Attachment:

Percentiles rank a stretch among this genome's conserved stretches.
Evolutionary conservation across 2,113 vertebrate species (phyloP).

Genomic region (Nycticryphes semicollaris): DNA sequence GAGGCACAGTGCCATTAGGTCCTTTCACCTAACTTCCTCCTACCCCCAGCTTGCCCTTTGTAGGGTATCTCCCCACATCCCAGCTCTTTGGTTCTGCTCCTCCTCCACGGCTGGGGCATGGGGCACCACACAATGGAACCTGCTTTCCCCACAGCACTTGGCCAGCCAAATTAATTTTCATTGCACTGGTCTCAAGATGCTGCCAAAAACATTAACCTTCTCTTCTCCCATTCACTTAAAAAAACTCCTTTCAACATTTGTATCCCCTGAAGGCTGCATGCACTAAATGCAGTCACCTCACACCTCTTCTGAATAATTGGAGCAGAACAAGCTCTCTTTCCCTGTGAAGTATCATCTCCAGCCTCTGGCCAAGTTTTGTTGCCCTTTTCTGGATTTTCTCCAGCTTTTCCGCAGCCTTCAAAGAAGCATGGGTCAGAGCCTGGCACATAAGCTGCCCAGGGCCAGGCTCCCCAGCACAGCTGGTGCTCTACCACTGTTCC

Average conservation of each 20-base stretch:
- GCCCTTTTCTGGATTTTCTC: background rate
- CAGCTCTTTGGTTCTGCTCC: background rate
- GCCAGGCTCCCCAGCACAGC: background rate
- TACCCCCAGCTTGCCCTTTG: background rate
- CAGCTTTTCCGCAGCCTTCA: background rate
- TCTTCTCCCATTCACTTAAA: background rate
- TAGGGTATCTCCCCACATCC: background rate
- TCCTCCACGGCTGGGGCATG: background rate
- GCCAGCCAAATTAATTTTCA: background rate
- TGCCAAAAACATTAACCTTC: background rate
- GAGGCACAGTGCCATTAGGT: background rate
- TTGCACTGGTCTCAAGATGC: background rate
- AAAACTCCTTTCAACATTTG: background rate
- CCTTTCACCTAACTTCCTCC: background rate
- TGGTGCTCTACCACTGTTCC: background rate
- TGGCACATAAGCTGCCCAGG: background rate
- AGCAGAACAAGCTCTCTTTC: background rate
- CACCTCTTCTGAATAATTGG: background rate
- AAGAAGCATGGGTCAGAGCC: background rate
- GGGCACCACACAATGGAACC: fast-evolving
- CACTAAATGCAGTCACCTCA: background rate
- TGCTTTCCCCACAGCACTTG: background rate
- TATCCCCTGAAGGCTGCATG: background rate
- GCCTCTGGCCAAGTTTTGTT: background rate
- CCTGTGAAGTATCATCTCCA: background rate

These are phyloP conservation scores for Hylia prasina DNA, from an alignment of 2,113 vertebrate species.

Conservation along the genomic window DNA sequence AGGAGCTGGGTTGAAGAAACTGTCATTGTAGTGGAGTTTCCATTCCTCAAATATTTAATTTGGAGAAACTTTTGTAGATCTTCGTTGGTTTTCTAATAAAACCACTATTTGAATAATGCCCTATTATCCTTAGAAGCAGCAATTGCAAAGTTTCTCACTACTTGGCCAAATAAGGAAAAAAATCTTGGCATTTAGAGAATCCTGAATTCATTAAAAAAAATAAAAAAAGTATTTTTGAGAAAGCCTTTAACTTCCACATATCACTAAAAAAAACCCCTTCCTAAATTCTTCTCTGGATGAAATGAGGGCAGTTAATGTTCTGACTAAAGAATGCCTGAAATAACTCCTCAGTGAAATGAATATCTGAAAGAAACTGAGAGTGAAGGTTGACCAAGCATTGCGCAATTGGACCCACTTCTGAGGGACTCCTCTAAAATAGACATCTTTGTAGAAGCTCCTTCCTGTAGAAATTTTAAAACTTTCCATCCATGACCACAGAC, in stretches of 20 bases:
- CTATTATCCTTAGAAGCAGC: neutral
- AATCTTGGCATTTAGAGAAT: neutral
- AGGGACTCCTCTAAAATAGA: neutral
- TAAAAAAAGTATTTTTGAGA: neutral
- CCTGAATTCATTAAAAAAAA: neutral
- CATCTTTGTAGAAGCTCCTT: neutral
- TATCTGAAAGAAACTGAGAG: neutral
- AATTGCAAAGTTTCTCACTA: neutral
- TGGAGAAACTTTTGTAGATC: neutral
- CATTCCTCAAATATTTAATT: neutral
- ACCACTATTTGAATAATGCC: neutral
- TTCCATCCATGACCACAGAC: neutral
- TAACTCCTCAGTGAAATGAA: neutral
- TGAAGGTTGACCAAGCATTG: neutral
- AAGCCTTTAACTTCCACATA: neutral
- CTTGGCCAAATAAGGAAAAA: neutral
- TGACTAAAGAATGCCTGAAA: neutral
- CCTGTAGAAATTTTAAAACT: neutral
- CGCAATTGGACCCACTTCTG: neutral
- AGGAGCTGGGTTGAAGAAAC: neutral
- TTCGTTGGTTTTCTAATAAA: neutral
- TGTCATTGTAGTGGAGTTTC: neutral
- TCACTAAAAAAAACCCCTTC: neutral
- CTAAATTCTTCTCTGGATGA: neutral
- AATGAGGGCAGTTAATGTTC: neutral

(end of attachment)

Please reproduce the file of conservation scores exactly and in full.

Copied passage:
Percentiles rank a stretch among this genome's conserved stretches.
Evolutionary conservation across 2,113 vertebrate species (phyloP).

Genomic region (Nycticryphes semicollaris): DNA sequence GAGGCACAGTGCCATTAGGTCCTTTCACCTAACTTCCTCCTACCCCCAGCTTGCCCTTTGTAGGGTATCTCCCCACATCCCAGCTCTTTGGTTCTGCTCCTCCTCCACGGCTGGGGCATGGGGCACCACACAATGGAACCTGCTTTCCCCACAGCACTTGGCCAGCCAAATTAATTTTCATTGCACTGGTCTCAAGATGCTGCCAAAAACATTAACCTTCTCTTCTCCCATTCACTTAAAAAAACTCCTTTCAACATTTGTATCCCCTGAAGGCTGCATGCACTAAATGCAGTCACCTCACACCTCTTCTGAATAATTGGAGCAGAACAAGCTCTCTTTCCCTGTGAAGTATCATCTCCAGCCTCTGGCCAAGTTTTGTTGCCCTTTTCTGGATTTTCTCCAGCTTTTCCGCAGCCTTCAAAGAAGCATGGGTCAGAGCCTGGCACATAAGCTGCCCAGGGCCAGGCTCCCCAGCACAGCTGGTGCTCTACCACTGTTCC

Average conservation of each 20-base stretch:
- GCCCTTTTCTGGATTTTCTC: background rate
- CAGCTCTTTGGTTCTGCTCC: background rate
- GCCAGGCTCCCCAGCACAGC: background rate
- TACCCCCAGCTTGCCCTTTG: background rate
- CAGCTTTTCCGCAGCCTTCA: background rate
- TCTTCTCCCATTCACTTAAA: background rate
- TAGGGTATCTCCCCACATCC: background rate
- TCCTCCACGGCTGGGGCATG: background rate
- GCCAGCCAAATTAATTTTCA: background rate
- TGCCAAAAACATTAACCTTC: background rate
- GAGGCACAGTGCCATTAGGT: background rate
- TTGCACTGGTCTCAAGATGC: background rate
- AAAACTCCTTTCAACATTTG: background rate
- CCTTTCACCTAACTTCCTCC: background rate
- TGGTGCTCTACCACTGTTCC: background rate
- TGGCACATAAGCTGCCCAGG: background rate
- AGCAGAACAAGCTCTCTTTC: background rate
- CACCTCTTCTGAATAATTGG: background rate
- AAGAAGCATGGGTCAGAGCC: background rate
- GGGCACCACACAATGGAACC: fast-evolving
- CACTAAATGCAGTCACCTCA: background rate
- TGCTTTCCCCACAGCACTTG: background rate
- TATCCCCTGAAGGCTGCATG: background rate
- GCCTCTGGCCAAGTTTTGTT: background rate
- CCTGTGAAGTATCATCTCCA: background rate

These are phyloP conservation scores for Hylia prasina DNA, from an alignment of 2,113 vertebrate species.

Conservation along the genomic window DNA sequence AGGAGCTGGGTTGAAGAAACTGTCATTGTAGTGGAGTTTCCATTCCTCAAATATTTAATTTGGAGAAACTTTTGTAGATCTTCGTTGGTTTTCTAATAAAACCACTATTTGAATAATGCCCTATTATCCTTAGAAGCAGCAATTGCAAAGTTTCTCACTACTTGGCCAAATAAGGAAAAAAATCTTGGCATTTAGAGAATCCTGAATTCATTAAAAAAAATAAAAAAAGTATTTTTGAGAAAGCCTTTAACTTCCACATATCACTAAAAAAAACCCCTTCCTAAATTCTTCTCTGGATGAAATGAGGGCAGTTAATGTTCTGACTAAAGAATGCCTGAAATAACTCCTCAGTGAAATGAATATCTGAAAGAAACTGAGAGTGAAGGTTGACCAAGCATTGCGCAATTGGACCCACTTCTGAGGGACTCCTCTAAAATAGACATCTTTGTAGAAGCTCCTTCCTGTAGAAATTTTAAAACTTTCCATCCATGACCACAGAC, in stretches of 20 bases:
- CTATTATCCTTAGAAGCAGC: neutral
- AATCTTGGCATTTAGAGAAT: neutral
- AGGGACTCCTCTAAAATAGA: neutral
- TAAAAAAAGTATTTTTGAGA: neutral
- CCTGAATTCATTAAAAAAAA: neutral
- CATCTTTGTAGAAGCTCCTT: neutral
- TATCTGAAAGAAACTGAGAG: neutral
- AATTGCAAAGTTTCTCACTA: neutral
- TGGAGAAACTTTTGTAGATC: neutral
- CATTCCTCAAATATTTAATT: neutral
- ACCACTATTTGAATAATGCC: neutral
- TTCCATCCATGACCACAGAC: neutral
- TAACTCCTCAGTGAAATGAA: neutral
- TGAAGGTTGACCAAGCATTG: neutral
- AAGCCTTTAACTTCCACATA: neutral
- CTTGGCCAAATAAGGAAAAA: neutral
- TGACTAAAGAATGCCTGAAA: neutral
- CCTGTAGAAATTTTAAAACT: neutral
- CGCAATTGGACCCACTTCTG: neutral
- AGGAGCTGGGTTGAAGAAAC: neutral
- TTCGTTGGTTTTCTAATAAA: neutral
- TGTCATTGTAGTGGAGTTTC: neutral
- TCACTAAAAAAAACCCCTTC: neutral
- CTAAATTCTTCTCTGGATGA: neutral
- AATGAGGGCAGTTAATGTTC: neutral